But voters aren’t so polarized on the issue. A report released yesterday by the Public Campaign Action Fund, a nonprofit focused on campaign finance reform, says Americans across the political spectrum are in favor of scaling back the amount of money going into campaigns. Another indication of the same sentiment can be found in Colorado and Montana, where ballot initiatives supporting a constitutional amendment to overturn Citizens United were approved by an overwhelming percentage of the electorate — 74 percent in Colorado, 75 percent in Montana.
“This is the one area where Democrats and Republicans — people who voted for Obama or Romney, people who voted for Democrats or Republicans — are very close together in their views,” said Democratic strategist Stan Greenberg, whose polling organization worked with the Public Campaign Action Fund to survey voters. “People believe in limits [on spending]. It’s almost a universal position in the country — that there should be limits.”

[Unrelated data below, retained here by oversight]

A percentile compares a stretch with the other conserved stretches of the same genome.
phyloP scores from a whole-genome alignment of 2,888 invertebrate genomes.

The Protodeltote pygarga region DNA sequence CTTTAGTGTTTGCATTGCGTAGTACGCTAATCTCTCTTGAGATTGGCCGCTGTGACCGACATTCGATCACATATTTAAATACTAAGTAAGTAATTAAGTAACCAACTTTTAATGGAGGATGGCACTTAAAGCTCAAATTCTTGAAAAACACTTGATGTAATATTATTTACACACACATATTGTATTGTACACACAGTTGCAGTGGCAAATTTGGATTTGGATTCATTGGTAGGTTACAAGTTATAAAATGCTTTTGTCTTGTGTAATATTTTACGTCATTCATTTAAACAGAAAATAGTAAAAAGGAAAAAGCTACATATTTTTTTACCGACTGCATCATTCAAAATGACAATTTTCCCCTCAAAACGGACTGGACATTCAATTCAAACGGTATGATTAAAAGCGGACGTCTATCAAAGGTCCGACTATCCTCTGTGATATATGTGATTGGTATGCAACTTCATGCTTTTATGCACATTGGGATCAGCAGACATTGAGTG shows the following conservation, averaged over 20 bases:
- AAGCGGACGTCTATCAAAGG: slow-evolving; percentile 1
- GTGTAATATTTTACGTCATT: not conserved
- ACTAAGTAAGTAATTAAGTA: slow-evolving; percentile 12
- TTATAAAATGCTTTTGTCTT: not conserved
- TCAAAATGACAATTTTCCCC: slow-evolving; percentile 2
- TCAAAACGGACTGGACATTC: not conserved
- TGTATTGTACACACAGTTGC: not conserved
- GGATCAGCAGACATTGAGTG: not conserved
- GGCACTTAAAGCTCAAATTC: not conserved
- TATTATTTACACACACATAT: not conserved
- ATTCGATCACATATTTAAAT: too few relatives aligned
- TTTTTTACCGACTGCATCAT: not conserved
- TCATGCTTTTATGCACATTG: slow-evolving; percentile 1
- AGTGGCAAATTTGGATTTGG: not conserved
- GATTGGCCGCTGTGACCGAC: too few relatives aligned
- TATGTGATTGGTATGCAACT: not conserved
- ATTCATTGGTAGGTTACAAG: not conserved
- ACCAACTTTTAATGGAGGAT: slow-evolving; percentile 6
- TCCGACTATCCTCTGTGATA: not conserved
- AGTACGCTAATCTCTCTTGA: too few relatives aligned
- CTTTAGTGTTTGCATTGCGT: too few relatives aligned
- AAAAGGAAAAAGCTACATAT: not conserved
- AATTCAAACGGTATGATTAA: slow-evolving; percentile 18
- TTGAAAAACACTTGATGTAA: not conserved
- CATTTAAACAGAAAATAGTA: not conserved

See charts after the jump.
The chart above shows that the majority of voters, regardless of party affiliation, are unhappy that the elections were so costly. By a nearly two-to-one margin, voters chose the first statement over the second — 54 percent “strongly agreed” that money undermines democracy, while about 65 percent of voters “somewhat agreed” with the first statement.
The chart below, shows that voters, regardless of party affiliation, feel that lawmakers consider the viewpoints of special interest groups and campaign contributors before all others when they vote on legislation.
To fix the problems dealt illustrated in the first two charts, the majority of voters support reforms in the way elections are paid for, as indicated in the chart below. When the surveyor included the $6 billion price tag for the 2012 elections in the question, the majority of voters responded that there was a need to “overhaul” the system
Public Campaign Action Fund and Democracy Corps, a group run by Greenberg and fellow Democratic strategist James Carville, surveyed 1,000 likely voters on Nov. 6 and 7. You can take a look at the full survey results here.